Then I thought, OK now that I’ve done a week with Thrive Tonic, I’ll do another week without and see if the improvements go away? The only problem… I feel so good and I don’t want to just give that up for the sake of “experiment.” I like how I feel and I like not being tired all the time. I like getting a good night’s sleep and waking up refreshed. I like having the extra energy to stay up and watch a movie after a long run. Am I really willing to risk all of that just to see if its the Tonic that provides me all of this? I’m not so sure.
So yes, as far as I can tell, Thrive Tonic really does live up to its promises.
You can find Thrive Tonic at Merry’s Shop, Mill Creek Herbs in Salt Lake City or at the Salt Lake Farmer’s Market (she’s in the north east corner) every Saturday.
You can also purchase online at ThriveTonic.com
Want to know more? Merry has a book called Herbs for All, Herbal Knowledge for Home, Kitchen, Garden and Health Care she also offers classes at her shop where you can learn about things like herb gardening, using herbs with kids and family, and medicinal use of herbs at home.
*As with all such statements about herbs and supplements, this one has not been evaluated by the Food and Drug Administration** and the product is not intended to diagnose, treat, cure or prevent any disease.”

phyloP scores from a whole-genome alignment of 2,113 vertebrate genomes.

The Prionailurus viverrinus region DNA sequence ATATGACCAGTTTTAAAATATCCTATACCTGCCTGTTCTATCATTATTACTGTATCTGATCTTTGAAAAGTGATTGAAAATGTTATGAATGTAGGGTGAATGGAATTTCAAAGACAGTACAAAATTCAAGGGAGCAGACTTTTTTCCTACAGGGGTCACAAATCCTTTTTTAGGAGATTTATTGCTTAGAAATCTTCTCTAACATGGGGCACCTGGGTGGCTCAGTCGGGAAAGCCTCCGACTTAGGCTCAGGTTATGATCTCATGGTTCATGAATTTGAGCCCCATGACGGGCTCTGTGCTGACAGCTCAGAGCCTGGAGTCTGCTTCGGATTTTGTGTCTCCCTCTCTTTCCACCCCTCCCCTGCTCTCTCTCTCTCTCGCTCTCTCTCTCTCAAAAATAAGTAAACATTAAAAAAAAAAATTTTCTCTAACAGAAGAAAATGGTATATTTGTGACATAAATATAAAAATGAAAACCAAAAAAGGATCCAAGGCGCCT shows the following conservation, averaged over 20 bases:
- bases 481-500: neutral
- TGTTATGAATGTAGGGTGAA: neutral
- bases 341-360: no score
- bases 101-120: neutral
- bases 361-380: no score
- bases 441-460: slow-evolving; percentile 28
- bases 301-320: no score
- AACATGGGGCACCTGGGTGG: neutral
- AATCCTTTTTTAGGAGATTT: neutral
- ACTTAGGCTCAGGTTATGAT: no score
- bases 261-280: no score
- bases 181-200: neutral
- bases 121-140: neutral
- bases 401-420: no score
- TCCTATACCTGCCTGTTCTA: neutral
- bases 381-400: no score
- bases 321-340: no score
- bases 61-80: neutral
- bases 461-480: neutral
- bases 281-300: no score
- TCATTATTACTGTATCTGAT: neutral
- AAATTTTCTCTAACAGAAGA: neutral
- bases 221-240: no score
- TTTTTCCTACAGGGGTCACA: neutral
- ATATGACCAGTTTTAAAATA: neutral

**Personal side note, the FDA really should start evaluating herbs and supplements. For one thing, we’d be a lot safer if we had warning labels about the interactions and also the dosages. Many herbs are just as potent, if not more so, than OTC and perscription drugs – we should have a better system of monitoring the food safety of these items. [end rant]
*Disclaimer* I am not a dietician, herbalist or any other type of trained professional. I am sharing my personal experience taking Thrive Tonic and excerpts of what I have read about the various herbs. Please consult a professional before starting any herbal supplement or supplement routine. I was not paid to write this post nor did I receive compensation of any kind. As always, the opinions shared are my own.
Do you take herbal supplements? If you do, what are you taking and why do you like it?